"Lucky Man" is a folk rock ballad by Lake, with a notable solo on the Minimoog by Emerson at the end, liberally using portamento.[10] Lake wrote the song for acoustic guitar when he was 12. Although a quad mix of this album was never issued, 'Lucky Man' was included on the DVD-Audio 5.1 surround version of Brain Salad Surgery (Rhino #R9 75980, 2000).

Track listing[edit]

Original vinyl[edit]

Side one
No. Title Length
1. "The Barbarian" (Béla Bartók, arr. Emerson, Lake & Palmer) 4:27
2. "Take a Pebble" (Greg Lake; arr. Emerson, Lake & Palmer, but not always credited) 12:32
3. "Knife-Edge" (Leoš Janáček & J. S. Bach, arr. Keith Emerson, lyrics by Lake & Richard Fraser) 5:04
Side two
No. Title Length
1. "The Three Fates 7:46
2. "Tank" (Emerson and Palmer) 6:49
3. "Lucky Man" (Lake) 4:36

2012 Remix[edit]

In May 2012, Steven Wilson of Porcupine Tree remixed the album for a 3 Disc reissue containing the original mix, the Wilson remix, and a DVD-Audio with Wilson's 5.1 surround sound version and a higher-bitrate version of his stereo mix.

CD 2 - The Alternate ELP New 2012 Stereo Mixes
No. Title Length
1. "The Barbarian" (Béla Bartók, arr. Emerson, Lake & Palmer) 4:32
2. "Take a Pebble" (Greg Lake; arr. Emerson, Lake & Palmer, but not always credited) 12:36
3. "Knife-Edge (With Extended Outro)" (Leoš Janáček & J. S. Bach, arr. Keith Emerson, lyrics by Lake & Richard Fraser) 5:38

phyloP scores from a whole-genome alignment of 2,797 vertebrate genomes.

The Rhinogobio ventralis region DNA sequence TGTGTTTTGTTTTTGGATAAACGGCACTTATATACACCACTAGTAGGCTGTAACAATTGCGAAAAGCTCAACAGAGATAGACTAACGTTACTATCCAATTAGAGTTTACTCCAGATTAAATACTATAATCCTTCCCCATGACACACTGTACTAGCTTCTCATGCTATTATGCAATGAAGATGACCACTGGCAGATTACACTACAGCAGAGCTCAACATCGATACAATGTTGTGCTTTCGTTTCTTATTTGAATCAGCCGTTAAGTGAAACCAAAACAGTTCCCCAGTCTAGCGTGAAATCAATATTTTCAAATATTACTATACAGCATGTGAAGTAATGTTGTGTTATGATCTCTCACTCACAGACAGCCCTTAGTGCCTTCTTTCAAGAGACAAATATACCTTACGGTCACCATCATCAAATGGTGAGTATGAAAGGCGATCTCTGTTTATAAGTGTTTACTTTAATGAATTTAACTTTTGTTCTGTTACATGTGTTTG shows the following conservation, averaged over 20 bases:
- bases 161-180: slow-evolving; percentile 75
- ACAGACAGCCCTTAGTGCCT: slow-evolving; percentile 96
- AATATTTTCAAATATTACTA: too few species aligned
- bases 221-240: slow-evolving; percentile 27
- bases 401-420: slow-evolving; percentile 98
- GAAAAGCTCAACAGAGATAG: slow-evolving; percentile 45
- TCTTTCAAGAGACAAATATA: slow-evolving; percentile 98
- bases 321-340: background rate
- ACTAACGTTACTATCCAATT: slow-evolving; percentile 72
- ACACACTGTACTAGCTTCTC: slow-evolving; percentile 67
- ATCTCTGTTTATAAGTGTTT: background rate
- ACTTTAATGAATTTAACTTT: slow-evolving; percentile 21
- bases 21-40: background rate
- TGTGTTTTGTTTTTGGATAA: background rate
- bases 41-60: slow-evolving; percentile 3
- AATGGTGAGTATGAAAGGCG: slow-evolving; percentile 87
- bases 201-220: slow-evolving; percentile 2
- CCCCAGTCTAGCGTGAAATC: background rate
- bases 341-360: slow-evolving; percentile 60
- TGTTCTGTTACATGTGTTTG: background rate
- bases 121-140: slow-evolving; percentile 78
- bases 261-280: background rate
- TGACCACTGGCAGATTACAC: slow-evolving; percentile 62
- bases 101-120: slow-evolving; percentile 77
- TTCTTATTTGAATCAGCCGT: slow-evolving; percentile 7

4. "Promenade" (Modest Mussorgsky, arr. Greg Lake and Keith Emerson, lyrics by Lake) 1:29
5. "The Three Fates: Atropos" (Emerson) 3:11
6. "Rave Up" (Emerson, Lake and Palmer) 5:02
7. "Drum Solo" (Palmer) 3:02
8. "Lucky Man" (Lake) 4:39
Bonus tracks
No. Title Length
9. "Take a Pebble (Alternate Take)" (Lake) 3:40
10. "Knife-Edge (Alternate Take)" (Leoš Janáček & J. S. Bach, arr. Keith Emerson, lyrics by Lake & Richard Fraser) 4:19
11. "Lucky Man (First Greg Lake Solo Version)" (Lake) 3:02
12. "Lucky Man (Alternate Take)" (Lake) 4:41

The remixed versions have different track listings from the original album, omitting the first two sections of "The Three Fates" ("Clotho" and "Lachesis") and "Tank" because the multitrack tapes for those pieces were unavailable, and adding unreleased material. "Knife Edge" has an extended ending; due to the difficulty of reproducing the song's original tape slowdown ending digitally, Wilson chose instead to include the end of the original album session at its original speed. The 5.1 remix replaces "Tank" with an unreleased instrumental called "Rave Up", which bears some similarity to the instrumental section of "Mass" on Tarkus.